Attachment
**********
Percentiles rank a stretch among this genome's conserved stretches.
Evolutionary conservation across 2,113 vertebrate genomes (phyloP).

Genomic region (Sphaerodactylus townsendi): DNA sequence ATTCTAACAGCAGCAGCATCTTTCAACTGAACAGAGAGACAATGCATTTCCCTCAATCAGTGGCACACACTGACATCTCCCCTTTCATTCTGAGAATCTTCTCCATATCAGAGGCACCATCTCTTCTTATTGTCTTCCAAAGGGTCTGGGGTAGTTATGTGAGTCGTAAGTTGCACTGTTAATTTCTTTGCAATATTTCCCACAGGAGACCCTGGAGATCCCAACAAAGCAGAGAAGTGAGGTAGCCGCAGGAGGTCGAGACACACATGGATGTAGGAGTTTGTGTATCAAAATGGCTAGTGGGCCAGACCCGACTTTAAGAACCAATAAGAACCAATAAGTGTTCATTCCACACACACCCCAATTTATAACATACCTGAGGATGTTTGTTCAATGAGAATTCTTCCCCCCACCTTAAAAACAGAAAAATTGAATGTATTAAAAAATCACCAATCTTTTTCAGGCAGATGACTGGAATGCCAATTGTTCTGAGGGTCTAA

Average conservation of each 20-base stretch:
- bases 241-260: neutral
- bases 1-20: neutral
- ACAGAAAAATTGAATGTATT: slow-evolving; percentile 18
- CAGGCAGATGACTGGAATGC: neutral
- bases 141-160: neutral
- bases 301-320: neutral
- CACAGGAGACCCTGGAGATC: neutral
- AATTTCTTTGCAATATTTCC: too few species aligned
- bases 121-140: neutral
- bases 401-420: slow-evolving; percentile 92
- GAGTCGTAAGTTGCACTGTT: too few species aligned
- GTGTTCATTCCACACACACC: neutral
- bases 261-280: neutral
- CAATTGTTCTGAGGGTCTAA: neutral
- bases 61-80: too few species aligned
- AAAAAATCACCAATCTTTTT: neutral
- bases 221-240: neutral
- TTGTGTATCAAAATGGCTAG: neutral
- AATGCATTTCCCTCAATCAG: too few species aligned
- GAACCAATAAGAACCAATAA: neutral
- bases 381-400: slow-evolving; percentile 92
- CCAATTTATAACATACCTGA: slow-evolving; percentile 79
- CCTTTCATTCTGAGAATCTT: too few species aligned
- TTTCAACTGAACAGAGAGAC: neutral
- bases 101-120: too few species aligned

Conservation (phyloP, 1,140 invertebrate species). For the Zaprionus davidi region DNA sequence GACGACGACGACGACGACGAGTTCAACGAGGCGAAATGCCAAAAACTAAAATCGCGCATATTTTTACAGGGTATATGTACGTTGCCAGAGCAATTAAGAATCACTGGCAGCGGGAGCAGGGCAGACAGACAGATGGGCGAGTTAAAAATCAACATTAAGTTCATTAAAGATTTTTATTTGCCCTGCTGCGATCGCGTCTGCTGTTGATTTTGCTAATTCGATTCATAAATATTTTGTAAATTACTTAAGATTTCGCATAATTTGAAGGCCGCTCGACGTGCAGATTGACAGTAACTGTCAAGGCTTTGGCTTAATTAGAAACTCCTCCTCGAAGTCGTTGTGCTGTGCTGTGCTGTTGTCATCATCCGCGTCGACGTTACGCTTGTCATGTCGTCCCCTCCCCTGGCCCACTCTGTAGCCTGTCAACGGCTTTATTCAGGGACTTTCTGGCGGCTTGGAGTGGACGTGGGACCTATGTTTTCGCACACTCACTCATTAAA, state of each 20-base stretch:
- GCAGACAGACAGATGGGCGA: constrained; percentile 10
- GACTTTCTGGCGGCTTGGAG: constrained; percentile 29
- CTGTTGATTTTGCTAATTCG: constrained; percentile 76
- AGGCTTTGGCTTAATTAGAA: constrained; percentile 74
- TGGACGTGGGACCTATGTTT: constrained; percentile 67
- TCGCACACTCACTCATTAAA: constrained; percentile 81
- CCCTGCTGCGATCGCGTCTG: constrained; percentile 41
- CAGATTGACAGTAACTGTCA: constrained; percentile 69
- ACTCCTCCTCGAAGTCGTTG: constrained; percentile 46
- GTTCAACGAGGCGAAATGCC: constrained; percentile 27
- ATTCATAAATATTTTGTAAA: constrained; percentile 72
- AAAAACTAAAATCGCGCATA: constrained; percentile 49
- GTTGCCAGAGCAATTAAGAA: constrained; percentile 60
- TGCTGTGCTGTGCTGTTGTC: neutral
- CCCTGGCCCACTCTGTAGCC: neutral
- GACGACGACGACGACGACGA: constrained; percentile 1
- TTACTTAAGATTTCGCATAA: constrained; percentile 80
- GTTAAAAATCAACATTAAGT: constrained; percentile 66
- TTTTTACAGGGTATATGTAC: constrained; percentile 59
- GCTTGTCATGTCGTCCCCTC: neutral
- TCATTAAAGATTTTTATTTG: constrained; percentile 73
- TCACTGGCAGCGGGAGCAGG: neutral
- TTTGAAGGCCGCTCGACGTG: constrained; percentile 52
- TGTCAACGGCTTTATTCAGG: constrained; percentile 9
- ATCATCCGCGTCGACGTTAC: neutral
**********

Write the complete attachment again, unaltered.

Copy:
Percentiles rank a stretch among this genome's conserved stretches.
Evolutionary conservation across 2,113 vertebrate genomes (phyloP).

Genomic region (Sphaerodactylus townsendi): DNA sequence ATTCTAACAGCAGCAGCATCTTTCAACTGAACAGAGAGACAATGCATTTCCCTCAATCAGTGGCACACACTGACATCTCCCCTTTCATTCTGAGAATCTTCTCCATATCAGAGGCACCATCTCTTCTTATTGTCTTCCAAAGGGTCTGGGGTAGTTATGTGAGTCGTAAGTTGCACTGTTAATTTCTTTGCAATATTTCCCACAGGAGACCCTGGAGATCCCAACAAAGCAGAGAAGTGAGGTAGCCGCAGGAGGTCGAGACACACATGGATGTAGGAGTTTGTGTATCAAAATGGCTAGTGGGCCAGACCCGACTTTAAGAACCAATAAGAACCAATAAGTGTTCATTCCACACACACCCCAATTTATAACATACCTGAGGATGTTTGTTCAATGAGAATTCTTCCCCCCACCTTAAAAACAGAAAAATTGAATGTATTAAAAAATCACCAATCTTTTTCAGGCAGATGACTGGAATGCCAATTGTTCTGAGGGTCTAA

Average conservation of each 20-base stretch:
- bases 241-260: neutral
- bases 1-20: neutral
- ACAGAAAAATTGAATGTATT: slow-evolving; percentile 18
- CAGGCAGATGACTGGAATGC: neutral
- bases 141-160: neutral
- bases 301-320: neutral
- CACAGGAGACCCTGGAGATC: neutral
- AATTTCTTTGCAATATTTCC: too few species aligned
- bases 121-140: neutral
- bases 401-420: slow-evolving; percentile 92
- GAGTCGTAAGTTGCACTGTT: too few species aligned
- GTGTTCATTCCACACACACC: neutral
- bases 261-280: neutral
- CAATTGTTCTGAGGGTCTAA: neutral
- bases 61-80: too few species aligned
- AAAAAATCACCAATCTTTTT: neutral
- bases 221-240: neutral
- TTGTGTATCAAAATGGCTAG: neutral
- AATGCATTTCCCTCAATCAG: too few species aligned
- GAACCAATAAGAACCAATAA: neutral
- bases 381-400: slow-evolving; percentile 92
- CCAATTTATAACATACCTGA: slow-evolving; percentile 79
- CCTTTCATTCTGAGAATCTT: too few species aligned
- TTTCAACTGAACAGAGAGAC: neutral
- bases 101-120: too few species aligned

Conservation (phyloP, 1,140 invertebrate species). For the Zaprionus davidi region DNA sequence GACGACGACGACGACGACGAGTTCAACGAGGCGAAATGCCAAAAACTAAAATCGCGCATATTTTTACAGGGTATATGTACGTTGCCAGAGCAATTAAGAATCACTGGCAGCGGGAGCAGGGCAGACAGACAGATGGGCGAGTTAAAAATCAACATTAAGTTCATTAAAGATTTTTATTTGCCCTGCTGCGATCGCGTCTGCTGTTGATTTTGCTAATTCGATTCATAAATATTTTGTAAATTACTTAAGATTTCGCATAATTTGAAGGCCGCTCGACGTGCAGATTGACAGTAACTGTCAAGGCTTTGGCTTAATTAGAAACTCCTCCTCGAAGTCGTTGTGCTGTGCTGTGCTGTTGTCATCATCCGCGTCGACGTTACGCTTGTCATGTCGTCCCCTCCCCTGGCCCACTCTGTAGCCTGTCAACGGCTTTATTCAGGGACTTTCTGGCGGCTTGGAGTGGACGTGGGACCTATGTTTTCGCACACTCACTCATTAAA, state of each 20-base stretch:
- GCAGACAGACAGATGGGCGA: constrained; percentile 10
- GACTTTCTGGCGGCTTGGAG: constrained; percentile 29
- CTGTTGATTTTGCTAATTCG: constrained; percentile 76
- AGGCTTTGGCTTAATTAGAA: constrained; percentile 74
- TGGACGTGGGACCTATGTTT: constrained; percentile 67
- TCGCACACTCACTCATTAAA: constrained; percentile 81
- CCCTGCTGCGATCGCGTCTG: constrained; percentile 41
- CAGATTGACAGTAACTGTCA: constrained; percentile 69
- ACTCCTCCTCGAAGTCGTTG: constrained; percentile 46
- GTTCAACGAGGCGAAATGCC: constrained; percentile 27
- ATTCATAAATATTTTGTAAA: constrained; percentile 72
- AAAAACTAAAATCGCGCATA: constrained; percentile 49
- GTTGCCAGAGCAATTAAGAA: constrained; percentile 60
- TGCTGTGCTGTGCTGTTGTC: neutral
- CCCTGGCCCACTCTGTAGCC: neutral
- GACGACGACGACGACGACGA: constrained; percentile 1
- TTACTTAAGATTTCGCATAA: constrained; percentile 80
- GTTAAAAATCAACATTAAGT: constrained; percentile 66
- TTTTTACAGGGTATATGTAC: constrained; percentile 59
- GCTTGTCATGTCGTCCCCTC: neutral
- TCATTAAAGATTTTTATTTG: constrained; percentile 73
- TCACTGGCAGCGGGAGCAGG: neutral
- TTTGAAGGCCGCTCGACGTG: constrained; percentile 52
- TGTCAACGGCTTTATTCAGG: constrained; percentile 9
- ATCATCCGCGTCGACGTTAC: neutral